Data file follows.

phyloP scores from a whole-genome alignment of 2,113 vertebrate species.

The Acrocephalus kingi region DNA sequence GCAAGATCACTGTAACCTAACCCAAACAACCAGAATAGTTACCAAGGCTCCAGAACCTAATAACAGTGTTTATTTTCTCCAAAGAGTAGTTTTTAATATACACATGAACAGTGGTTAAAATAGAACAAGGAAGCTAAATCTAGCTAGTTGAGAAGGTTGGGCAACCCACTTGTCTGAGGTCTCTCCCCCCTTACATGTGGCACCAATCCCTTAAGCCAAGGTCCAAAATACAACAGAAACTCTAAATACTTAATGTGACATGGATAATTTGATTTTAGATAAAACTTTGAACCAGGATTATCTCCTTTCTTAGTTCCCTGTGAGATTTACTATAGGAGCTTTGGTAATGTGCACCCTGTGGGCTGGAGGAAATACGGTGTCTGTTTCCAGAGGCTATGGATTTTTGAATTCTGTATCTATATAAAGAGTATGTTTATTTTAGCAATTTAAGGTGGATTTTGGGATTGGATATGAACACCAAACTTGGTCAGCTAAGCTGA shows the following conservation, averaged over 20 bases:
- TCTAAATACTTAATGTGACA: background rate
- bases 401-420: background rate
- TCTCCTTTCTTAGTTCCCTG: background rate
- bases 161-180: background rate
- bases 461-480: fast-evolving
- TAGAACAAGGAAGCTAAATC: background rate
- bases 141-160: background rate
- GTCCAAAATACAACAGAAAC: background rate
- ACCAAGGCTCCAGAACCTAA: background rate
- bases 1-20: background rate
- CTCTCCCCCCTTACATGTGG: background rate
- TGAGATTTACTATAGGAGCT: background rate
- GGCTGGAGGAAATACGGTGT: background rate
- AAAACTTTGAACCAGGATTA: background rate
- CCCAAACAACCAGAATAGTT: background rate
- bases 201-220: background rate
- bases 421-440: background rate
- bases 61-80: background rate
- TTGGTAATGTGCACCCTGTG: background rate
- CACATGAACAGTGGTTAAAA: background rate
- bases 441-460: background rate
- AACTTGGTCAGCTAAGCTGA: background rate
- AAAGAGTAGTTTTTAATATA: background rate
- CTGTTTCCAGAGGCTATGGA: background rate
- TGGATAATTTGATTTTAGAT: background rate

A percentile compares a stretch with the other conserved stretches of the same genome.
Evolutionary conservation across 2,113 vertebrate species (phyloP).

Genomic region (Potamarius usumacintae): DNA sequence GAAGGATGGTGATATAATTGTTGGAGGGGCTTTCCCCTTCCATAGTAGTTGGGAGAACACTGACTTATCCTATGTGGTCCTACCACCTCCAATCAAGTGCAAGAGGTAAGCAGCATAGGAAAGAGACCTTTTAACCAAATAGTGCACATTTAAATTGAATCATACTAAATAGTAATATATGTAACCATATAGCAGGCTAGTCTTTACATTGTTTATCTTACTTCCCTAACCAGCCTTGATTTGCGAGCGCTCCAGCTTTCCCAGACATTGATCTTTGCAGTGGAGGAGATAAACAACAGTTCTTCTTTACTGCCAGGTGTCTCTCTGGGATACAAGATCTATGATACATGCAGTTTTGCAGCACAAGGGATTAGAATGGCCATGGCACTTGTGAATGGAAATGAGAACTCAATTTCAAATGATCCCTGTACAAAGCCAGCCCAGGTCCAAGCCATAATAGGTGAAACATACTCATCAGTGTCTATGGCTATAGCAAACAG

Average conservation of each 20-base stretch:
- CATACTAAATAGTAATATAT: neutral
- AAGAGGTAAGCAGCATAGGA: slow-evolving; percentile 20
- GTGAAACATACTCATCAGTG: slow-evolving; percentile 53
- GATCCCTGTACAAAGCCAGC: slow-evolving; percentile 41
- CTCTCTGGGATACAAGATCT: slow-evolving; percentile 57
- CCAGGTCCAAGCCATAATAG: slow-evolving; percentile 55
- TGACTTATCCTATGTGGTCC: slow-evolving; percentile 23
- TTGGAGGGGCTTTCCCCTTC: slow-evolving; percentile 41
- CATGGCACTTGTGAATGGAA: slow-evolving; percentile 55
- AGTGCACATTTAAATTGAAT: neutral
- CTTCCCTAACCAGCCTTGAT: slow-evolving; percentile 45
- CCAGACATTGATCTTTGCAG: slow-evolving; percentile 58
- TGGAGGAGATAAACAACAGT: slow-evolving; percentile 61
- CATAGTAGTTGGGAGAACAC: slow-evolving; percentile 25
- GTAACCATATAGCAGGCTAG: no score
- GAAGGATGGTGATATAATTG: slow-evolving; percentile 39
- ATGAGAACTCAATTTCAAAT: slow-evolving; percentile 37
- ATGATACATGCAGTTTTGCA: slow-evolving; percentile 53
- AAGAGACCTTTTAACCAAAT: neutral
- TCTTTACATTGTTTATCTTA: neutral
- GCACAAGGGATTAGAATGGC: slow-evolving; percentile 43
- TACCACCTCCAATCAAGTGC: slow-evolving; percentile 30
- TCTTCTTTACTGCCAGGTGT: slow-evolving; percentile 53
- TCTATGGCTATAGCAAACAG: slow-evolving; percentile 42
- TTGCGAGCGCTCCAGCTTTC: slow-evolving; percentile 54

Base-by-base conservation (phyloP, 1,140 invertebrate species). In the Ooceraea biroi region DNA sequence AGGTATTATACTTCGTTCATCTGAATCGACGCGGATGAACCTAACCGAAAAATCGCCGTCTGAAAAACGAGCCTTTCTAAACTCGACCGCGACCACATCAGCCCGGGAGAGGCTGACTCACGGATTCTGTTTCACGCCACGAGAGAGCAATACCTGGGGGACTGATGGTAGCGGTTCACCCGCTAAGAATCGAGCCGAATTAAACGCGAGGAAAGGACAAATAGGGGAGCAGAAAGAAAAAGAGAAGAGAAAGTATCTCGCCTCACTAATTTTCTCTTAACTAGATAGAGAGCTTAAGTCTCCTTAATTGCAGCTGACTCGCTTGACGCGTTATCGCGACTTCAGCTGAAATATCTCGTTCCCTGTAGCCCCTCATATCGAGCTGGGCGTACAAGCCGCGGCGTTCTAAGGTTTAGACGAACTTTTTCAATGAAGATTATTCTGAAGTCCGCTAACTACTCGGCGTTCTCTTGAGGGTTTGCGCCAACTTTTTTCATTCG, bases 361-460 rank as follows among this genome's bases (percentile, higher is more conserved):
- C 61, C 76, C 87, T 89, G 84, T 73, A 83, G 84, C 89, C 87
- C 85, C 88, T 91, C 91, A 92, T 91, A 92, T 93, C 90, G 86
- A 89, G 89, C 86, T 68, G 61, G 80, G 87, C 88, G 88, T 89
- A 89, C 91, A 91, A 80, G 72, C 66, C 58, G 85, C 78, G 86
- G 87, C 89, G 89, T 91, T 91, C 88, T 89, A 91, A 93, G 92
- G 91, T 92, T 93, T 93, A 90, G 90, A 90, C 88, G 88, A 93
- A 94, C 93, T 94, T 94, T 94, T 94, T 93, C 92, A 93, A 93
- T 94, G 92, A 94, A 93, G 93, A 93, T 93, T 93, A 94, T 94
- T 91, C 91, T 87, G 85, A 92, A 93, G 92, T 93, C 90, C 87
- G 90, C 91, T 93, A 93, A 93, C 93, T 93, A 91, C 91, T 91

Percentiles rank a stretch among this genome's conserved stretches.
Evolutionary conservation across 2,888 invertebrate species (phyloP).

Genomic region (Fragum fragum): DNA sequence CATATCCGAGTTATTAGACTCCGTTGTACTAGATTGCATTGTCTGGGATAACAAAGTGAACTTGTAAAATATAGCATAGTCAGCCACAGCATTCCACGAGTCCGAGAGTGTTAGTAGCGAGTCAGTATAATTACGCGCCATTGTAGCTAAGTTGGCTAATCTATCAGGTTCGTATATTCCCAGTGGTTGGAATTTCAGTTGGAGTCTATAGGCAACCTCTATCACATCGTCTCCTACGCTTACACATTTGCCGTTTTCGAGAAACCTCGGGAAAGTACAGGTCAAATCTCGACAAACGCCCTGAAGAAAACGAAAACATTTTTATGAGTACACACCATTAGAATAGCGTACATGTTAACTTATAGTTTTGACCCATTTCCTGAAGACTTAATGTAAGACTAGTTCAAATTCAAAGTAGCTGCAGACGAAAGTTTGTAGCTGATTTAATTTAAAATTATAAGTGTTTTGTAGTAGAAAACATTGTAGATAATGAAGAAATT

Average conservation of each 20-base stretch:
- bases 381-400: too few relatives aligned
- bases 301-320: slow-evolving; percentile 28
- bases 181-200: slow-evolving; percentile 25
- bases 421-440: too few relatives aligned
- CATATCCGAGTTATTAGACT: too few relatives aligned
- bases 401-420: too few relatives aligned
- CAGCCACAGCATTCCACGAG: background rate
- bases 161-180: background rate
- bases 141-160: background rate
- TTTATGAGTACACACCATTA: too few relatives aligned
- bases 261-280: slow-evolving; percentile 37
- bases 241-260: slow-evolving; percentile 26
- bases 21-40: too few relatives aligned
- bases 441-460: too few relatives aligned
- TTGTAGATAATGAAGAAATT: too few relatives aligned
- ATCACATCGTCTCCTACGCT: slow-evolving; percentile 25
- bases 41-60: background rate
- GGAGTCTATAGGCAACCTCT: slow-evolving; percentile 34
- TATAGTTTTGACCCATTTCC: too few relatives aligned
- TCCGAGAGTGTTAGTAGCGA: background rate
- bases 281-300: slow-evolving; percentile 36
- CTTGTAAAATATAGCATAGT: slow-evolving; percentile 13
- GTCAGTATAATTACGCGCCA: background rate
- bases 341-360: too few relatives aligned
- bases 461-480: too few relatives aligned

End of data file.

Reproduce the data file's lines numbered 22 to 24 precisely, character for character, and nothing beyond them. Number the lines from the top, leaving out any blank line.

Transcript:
- CACATGAACAGTGGTTAAAA: background rate
- bases 441-460: background rate
- AACTTGGTCAGCTAAGCTGA: background rate